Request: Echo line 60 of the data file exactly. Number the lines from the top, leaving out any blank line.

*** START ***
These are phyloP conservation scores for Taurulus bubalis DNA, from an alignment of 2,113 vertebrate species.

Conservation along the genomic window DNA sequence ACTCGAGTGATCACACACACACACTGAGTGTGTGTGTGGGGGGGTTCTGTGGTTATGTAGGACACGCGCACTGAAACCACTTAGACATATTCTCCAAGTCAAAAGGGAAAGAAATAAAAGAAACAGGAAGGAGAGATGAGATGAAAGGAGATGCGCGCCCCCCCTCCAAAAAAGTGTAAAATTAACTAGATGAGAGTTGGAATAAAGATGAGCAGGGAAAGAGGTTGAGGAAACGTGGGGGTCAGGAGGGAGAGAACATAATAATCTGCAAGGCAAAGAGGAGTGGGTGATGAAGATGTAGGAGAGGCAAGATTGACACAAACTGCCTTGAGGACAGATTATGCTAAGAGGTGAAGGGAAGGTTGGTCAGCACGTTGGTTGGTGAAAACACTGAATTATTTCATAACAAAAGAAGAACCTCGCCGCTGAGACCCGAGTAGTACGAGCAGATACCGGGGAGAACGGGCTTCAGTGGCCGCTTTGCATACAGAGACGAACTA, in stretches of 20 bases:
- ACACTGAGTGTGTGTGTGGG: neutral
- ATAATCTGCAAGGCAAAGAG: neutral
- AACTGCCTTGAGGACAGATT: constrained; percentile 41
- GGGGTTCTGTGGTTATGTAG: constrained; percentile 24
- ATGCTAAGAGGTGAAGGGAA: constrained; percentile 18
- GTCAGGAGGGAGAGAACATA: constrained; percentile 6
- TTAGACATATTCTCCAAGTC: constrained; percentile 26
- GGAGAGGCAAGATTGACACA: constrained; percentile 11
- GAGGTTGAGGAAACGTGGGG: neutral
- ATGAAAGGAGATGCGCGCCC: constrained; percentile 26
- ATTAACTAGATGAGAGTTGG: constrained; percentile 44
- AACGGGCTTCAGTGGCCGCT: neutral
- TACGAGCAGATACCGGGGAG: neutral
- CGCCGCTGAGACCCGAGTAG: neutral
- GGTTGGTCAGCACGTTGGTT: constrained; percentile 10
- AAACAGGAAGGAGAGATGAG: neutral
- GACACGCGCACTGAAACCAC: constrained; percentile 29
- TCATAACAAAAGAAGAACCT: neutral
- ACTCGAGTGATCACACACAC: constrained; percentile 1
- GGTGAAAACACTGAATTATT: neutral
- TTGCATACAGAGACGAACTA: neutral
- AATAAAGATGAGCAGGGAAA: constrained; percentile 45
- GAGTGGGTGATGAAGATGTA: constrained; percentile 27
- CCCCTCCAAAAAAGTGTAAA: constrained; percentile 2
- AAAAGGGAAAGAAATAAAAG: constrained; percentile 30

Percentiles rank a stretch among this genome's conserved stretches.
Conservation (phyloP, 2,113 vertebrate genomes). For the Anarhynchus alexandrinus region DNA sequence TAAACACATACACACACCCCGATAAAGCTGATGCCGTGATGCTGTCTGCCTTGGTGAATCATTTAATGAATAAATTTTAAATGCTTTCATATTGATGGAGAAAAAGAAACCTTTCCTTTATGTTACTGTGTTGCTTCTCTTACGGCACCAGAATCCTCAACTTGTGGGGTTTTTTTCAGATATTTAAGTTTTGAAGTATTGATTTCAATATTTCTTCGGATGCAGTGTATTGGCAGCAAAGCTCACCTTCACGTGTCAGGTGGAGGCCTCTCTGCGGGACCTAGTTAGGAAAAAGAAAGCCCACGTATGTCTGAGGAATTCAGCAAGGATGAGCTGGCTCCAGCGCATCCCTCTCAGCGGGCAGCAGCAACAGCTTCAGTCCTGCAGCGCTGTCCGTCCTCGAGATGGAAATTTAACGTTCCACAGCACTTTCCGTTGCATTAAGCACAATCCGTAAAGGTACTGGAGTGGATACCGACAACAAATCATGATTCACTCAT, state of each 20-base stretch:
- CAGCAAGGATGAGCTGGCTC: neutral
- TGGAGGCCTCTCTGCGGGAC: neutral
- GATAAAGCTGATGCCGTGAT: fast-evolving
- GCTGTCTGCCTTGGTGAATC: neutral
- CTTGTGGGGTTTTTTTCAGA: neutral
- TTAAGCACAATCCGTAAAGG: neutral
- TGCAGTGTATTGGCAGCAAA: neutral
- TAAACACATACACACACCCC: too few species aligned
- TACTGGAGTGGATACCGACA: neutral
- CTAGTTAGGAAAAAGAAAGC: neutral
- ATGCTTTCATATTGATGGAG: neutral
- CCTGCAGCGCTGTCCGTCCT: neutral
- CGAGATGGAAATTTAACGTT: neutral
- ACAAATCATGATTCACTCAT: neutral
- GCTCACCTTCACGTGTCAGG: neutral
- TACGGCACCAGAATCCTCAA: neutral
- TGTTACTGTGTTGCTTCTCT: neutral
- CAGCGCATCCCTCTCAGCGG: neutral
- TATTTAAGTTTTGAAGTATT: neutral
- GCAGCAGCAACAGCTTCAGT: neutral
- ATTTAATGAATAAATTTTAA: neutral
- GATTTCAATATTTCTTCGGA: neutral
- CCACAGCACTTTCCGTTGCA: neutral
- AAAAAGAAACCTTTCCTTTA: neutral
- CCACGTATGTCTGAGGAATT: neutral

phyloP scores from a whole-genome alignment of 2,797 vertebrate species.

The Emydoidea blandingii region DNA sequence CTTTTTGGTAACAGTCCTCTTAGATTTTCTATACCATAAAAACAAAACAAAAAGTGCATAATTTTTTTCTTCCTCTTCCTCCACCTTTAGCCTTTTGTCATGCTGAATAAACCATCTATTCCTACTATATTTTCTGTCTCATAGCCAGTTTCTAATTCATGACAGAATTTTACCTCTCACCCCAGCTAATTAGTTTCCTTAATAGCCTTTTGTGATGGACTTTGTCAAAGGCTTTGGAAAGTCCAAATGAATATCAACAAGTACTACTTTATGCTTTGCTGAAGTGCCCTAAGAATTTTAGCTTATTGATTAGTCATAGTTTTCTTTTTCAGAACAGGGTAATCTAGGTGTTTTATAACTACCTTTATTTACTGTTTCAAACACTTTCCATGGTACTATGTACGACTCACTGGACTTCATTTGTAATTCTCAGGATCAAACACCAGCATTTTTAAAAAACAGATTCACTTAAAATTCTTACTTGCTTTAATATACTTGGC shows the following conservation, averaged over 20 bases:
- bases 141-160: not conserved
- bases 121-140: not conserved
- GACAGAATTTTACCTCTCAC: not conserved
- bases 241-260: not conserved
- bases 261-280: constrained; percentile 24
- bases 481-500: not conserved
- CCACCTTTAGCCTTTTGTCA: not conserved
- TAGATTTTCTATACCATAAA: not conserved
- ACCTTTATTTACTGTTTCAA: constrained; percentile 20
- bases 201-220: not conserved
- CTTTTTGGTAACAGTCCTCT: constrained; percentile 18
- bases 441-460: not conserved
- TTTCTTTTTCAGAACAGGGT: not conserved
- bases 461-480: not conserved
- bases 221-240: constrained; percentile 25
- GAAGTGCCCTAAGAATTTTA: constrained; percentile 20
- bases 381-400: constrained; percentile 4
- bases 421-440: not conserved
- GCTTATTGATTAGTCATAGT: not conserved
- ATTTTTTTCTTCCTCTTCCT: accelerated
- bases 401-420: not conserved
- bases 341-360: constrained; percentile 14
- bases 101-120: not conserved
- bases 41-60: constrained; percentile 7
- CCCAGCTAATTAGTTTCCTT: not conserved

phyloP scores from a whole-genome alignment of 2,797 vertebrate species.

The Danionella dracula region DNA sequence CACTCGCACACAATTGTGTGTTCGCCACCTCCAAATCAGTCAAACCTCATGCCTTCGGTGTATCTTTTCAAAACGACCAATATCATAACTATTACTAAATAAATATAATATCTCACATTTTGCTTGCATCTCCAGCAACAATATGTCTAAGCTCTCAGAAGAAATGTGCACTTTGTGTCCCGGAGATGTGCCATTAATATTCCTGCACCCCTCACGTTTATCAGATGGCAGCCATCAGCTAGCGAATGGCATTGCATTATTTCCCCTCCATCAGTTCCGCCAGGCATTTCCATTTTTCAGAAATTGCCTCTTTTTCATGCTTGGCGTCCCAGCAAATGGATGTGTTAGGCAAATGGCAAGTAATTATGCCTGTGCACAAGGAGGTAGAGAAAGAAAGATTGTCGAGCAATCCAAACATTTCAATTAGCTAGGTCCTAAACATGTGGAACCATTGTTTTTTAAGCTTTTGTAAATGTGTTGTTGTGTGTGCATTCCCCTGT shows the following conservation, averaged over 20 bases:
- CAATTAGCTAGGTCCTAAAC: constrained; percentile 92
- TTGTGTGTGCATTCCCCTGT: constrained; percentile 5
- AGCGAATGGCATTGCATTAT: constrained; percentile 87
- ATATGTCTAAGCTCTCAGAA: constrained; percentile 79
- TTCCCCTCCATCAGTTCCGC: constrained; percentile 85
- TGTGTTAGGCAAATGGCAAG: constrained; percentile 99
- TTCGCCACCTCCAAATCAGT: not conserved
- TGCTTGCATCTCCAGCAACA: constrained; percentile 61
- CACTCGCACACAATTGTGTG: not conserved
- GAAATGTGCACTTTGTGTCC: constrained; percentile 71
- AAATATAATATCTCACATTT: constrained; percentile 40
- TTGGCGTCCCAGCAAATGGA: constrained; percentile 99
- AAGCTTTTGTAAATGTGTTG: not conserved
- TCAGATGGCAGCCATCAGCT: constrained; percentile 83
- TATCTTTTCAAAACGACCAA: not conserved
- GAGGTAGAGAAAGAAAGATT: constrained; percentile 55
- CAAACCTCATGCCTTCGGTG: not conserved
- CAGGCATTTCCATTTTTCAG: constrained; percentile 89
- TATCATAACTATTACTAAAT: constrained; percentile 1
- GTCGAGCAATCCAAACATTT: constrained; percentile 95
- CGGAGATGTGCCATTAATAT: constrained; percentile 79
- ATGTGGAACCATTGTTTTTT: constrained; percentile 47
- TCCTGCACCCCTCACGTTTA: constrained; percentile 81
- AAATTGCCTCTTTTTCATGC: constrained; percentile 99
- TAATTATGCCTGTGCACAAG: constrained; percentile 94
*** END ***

- bases 241-260: not conserved